You mentioned the term ‘felling cut’ several times. Can you explain this in more detail?
We get asked this so often, we copied this page from our FAQs!
'Felling cut' is just a nick name we came up with on the farm to help us teach the regular stream of farm volunteers. We borrowed the term from Tree workers. You cannot cut down big trees with a machete but some of the principles are the same.
We feel it’s a safer cut in most situations around our farm as well as being quite energy efficient. It combines a gentle chipping action with a blade that stops buried in the cut on each stroke.
It still can be a brisk process even though we are slowing everything down for safety!
We are not going to mention much more about safety in this answer. It is just a quick run through of how and why we use this one particular style of cut. Their are many more to choose from and all will suit different situations!
First off, we clear the area. You can use the machete for this but we just used a long thin branch cut from one of the Castor oil plants to whip the area down. That is chest high Stinging Nettle all around the base and I was not in a hurry to get my hand too close!
Move back and look to see what’s up there! Nice and clear on the ground as well?
The next step is to clear the crown systematically so when we are finished cutting, we can neatly pile everything to one side. The crown is only one years worth of growth and it’s everything above the thicker, straight trunk .
We do a felling cut in two passes on these. First we come up from underneath or the ‘loaded’ side and aim to cut about half way. We cut on the side of the branch that is leaning first because if we cut here last, the branch will pinch the blade potentially leaving you with a wrestle to get it out. It’s not safe either!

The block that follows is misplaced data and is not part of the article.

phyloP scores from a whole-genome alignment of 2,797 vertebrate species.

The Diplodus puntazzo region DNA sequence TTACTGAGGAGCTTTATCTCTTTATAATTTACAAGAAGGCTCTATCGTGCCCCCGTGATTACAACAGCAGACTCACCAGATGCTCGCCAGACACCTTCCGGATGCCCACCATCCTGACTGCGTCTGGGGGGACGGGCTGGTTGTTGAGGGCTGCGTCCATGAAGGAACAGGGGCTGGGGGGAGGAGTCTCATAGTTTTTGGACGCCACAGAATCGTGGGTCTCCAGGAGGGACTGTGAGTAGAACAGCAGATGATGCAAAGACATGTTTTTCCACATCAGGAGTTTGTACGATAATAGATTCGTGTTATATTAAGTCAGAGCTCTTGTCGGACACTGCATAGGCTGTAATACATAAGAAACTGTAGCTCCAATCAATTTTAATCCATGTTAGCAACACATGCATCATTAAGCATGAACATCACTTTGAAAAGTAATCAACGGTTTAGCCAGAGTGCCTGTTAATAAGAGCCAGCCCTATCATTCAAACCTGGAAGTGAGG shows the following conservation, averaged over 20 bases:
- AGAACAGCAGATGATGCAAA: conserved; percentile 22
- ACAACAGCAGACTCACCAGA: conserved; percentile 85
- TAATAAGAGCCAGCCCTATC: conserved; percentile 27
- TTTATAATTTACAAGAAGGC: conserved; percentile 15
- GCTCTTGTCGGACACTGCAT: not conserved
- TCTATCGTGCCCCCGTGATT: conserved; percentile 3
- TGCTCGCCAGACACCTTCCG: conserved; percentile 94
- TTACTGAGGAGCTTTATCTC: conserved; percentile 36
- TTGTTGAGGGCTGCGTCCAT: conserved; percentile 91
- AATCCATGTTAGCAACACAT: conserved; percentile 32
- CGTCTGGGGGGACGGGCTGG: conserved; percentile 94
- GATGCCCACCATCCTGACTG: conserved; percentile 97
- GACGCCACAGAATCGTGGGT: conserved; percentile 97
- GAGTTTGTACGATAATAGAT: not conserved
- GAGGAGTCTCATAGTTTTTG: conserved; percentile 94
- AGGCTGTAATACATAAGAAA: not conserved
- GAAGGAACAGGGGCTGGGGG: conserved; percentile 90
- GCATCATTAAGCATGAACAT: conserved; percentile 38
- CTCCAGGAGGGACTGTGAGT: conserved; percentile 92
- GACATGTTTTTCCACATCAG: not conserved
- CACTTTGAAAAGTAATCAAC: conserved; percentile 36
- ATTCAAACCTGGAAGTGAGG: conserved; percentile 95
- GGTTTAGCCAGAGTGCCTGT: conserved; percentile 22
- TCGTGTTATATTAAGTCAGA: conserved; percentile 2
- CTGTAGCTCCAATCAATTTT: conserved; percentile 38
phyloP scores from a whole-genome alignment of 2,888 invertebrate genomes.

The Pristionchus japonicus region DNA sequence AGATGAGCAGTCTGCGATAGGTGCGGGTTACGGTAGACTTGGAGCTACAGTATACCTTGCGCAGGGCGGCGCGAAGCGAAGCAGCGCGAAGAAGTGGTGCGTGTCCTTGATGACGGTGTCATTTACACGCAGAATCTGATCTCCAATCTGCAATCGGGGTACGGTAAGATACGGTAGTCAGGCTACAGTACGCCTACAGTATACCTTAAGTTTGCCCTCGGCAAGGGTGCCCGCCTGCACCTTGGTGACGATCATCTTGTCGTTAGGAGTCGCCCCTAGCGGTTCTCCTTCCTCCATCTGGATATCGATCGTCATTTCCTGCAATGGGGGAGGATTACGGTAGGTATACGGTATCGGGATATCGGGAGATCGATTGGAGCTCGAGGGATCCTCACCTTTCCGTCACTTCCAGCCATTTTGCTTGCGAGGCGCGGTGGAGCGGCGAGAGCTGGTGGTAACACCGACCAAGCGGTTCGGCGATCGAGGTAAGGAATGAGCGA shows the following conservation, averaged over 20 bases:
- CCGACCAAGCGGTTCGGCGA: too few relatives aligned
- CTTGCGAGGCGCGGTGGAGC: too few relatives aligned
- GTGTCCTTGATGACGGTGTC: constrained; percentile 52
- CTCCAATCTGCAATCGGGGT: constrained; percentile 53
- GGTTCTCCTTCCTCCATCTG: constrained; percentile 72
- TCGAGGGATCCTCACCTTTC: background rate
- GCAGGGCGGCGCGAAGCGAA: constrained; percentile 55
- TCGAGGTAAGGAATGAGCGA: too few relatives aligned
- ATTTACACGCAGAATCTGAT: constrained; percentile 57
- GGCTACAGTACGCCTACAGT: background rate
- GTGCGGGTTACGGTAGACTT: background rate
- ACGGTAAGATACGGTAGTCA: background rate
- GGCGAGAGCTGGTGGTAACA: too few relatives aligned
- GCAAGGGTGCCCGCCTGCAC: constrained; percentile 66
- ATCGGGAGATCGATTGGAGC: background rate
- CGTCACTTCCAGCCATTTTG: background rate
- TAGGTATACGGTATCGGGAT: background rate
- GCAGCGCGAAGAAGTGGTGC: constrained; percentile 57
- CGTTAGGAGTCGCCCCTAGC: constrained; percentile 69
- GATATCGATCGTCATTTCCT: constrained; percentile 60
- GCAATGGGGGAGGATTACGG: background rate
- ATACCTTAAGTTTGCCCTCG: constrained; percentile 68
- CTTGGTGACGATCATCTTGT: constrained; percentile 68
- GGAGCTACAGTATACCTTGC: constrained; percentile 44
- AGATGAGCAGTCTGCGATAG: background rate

Notice the cut is not perpendicular to the branch! Cutting at an angle always sinks the blade in much deeper in harder materials compared to a perpendicular cut. This conserves energy.
The second cut is on the ‘high side’. This time, we aim to cut almost to the depth of the first cut leaving a strip of material in the middle. This is called a hinge (just like on a door). This hinge somewhat directs where the branch will go and slows down the falling over process. This buys us time, sometimes that's an advantage!
So why did we choose this method in this situation? It’s safer for us, more controlled and conserves energy. I do not have to stop the blades momentum, it stopped itself in the cut. I did not have to cut all the way through because it snapped at the hinge as it fell. The stroke finished in a safe, predictable position. The branch fell in a predetermined area allowing me to plan ahead for an easy clean up.
It all sounds like too much? Well, this process of removing the crown takes a very short space of time. When you are doing several hundred in a day, you will quickly find the most economical way of doing it. For most of the visitors, this process becomes second nature fairly fast!
Now onto something thicker! The trunks are three years old. This one is about 75mm in diameter. This cut was done in three passes.
First we make two cuts, one down and one up on an angle about half way into the trunk. As this chips out it creates a big wedge of an opening.
The final pass is on the other side, cutting down to leave a hinge and stopping the swing in the cut.
We then remove the machete and stow it safely in a sheath or put is somewhere our of harms way. With both hands free, we push the trunk over and then collect and stack the branches. Rinse and repeat!
This picture was taken just on the edge of our testing ground! Not a bad little spot to spend a quiet days work!